Law enforcement officials are expected to reveal more details this week about the nearly 27-year-old mystery of what happened to Jacob Wetterling.
Federal and state investigators have said little about the case so far, other than to confirm that Danny Heinrich, an early suspect in Wetterling’s 1989 disappearance who is awaiting trial on federal child pornography charges, led investigators to the boy’s grave on a Paynesville farm last week.
On Monday, a spokesperson for the Wetterlings said the family likely will meet with media in the coming days to talk about the case that shocked and saddened a generation of Minnesotans.
Jacob Wetterling was 11 years old when he was abducted near his home in St. Joseph, Minn.
Patty Wetterling posted a new statement Monday on the Facebook page of the Jacob Wetterling Resource Center. She encouraged people wanting to comfort her grieving family to say a prayer, play with their children and generally “create joy.”
“The Wetterlings are deeply grieving and are pulling our family together. We will be eager to talk to media as soon as we are able. Everyone wants to know what they can do to help us. Say a prayer. Light a candle. Be with friends. Play with your children. Giggle. Hold hands. Eat ice cream. Create joy. Help your neighbor. That is what will bring me comfort today.”
It was the hope that Jacob was alive and might someday return home that sustained the family and close friends for all those years — and why now “it’s so maddening that that isn’t the ending we got,” said Alison Feigh, program manager for the Resource Center and one of Jacob’s middle school classmates. “None of it’s fair.”
There’s been a global outpouring of shared grief for the family, Feigh said, including from other families of missing children. “People hold this story in their hearts,” she said. “They’re reaching out in compassion and love and support.”
Mixed with the grief is fury at the man who stole the life of a smiling little boy on a bike. Feigh, for one, wishes that Jacob’s picture were the only one shown in news stories — not the mug shot of the man who led police to his remains.
“I’m mad. I wish people would forget this other guy’s name,” she said. “I don’t want him pictured with Jacob. It’s not about him. It’s never been about him.”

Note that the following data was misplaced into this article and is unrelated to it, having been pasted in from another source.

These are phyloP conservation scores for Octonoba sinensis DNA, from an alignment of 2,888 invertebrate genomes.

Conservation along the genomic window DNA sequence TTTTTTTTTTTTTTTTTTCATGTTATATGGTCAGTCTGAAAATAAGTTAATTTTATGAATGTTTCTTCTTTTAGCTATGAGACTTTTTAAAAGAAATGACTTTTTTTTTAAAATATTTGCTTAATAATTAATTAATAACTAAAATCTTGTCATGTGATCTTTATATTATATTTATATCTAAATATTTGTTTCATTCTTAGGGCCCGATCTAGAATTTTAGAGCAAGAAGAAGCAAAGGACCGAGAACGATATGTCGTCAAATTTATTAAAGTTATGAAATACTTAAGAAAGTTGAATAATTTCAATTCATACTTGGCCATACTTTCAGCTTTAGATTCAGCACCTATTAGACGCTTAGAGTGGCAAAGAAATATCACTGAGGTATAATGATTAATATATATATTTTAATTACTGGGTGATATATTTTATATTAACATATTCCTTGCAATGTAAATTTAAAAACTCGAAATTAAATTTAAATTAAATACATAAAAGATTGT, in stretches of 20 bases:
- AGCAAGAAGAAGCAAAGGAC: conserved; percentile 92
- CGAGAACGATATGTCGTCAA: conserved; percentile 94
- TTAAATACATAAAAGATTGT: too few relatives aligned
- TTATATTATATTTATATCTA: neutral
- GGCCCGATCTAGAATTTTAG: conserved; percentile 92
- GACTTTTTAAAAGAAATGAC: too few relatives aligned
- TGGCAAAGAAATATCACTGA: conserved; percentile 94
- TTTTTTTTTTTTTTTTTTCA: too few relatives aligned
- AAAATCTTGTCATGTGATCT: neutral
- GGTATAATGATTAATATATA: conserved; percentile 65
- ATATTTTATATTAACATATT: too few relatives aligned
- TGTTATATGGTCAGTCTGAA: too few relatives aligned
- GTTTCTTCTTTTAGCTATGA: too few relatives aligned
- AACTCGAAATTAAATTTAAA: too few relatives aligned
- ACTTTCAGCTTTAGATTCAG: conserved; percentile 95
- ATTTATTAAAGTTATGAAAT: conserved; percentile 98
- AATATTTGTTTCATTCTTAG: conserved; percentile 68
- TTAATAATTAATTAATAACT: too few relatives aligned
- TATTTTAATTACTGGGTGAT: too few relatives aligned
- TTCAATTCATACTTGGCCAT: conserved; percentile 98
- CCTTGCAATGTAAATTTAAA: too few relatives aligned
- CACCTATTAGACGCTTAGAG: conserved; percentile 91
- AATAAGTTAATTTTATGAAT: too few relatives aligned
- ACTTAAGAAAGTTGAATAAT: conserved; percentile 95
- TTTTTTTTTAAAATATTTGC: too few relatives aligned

Tom Heffelfinger, who was U.S. attorney for Minnesota in the early 1990s, said Monday that his thoughts were “complicated” as he processed news of the discovery of Jacob’s remains.
On the one hand, he said, he was proud of the dogged work of many law enforcement agencies working on the case for nearly three decades. But as someone who came to know the Wetterling family on a personal level — and served on the board of the family’s foundation — there was also grief.
“I can’t begin to fathom the pain they are feeling now, because it has always been clear to me that the Wetterlings had hoped and believed that Jacob could come home someday,” he said. “It’s crushing … one can’t even put oneself in their shoes.”
At the Minnesota State Fair on Monday, some Minnesotans took time to reflect on the missing child whose name had circled through residents’ minds for decades.
“I thought, ‘It’s about time,’ ” said Holley McCree, 68, of Roseville.
James Parker, 59, of New Brighton, called the 1980s “an end of innocence.” He said he was glad the family could get closure.
Other fairgoers echoed that comment, and added that they felt terrible for the Wetterling family.
“I can’t imagine having to go through that as a parent,” said Jeff Nelson, 61, of Waconia.
Heffelfinger said he would not speculate on any specific deals or discussions that led to the recent turn of events, but he said he recognized a strategy he’d used years before as a prosecutor. While working on a Hennepin County murder case in 1980, Heffelfinger said he eventually got a confession out of the suspect in the killing of Diane Edwards by pushing hard on separate — but related — cases.
“It seems to me that a similar strategy was adopted here to prosecute Heinrich for any and all similar crimes,” he said.
Heffelfinger said the aggressive pursuit of the case by the federal, state and local law enforcement officials who have worked on the case since Wetterling’s disappearance made a difference.
“In this case, no one has ever given up on it,” he said. “All the men and women who have held these jobs for the last 27 years never gave up.”
Staff writers Jennifer Brooks, Stephen Montemayor and Beena Raghavendran contributed to this report.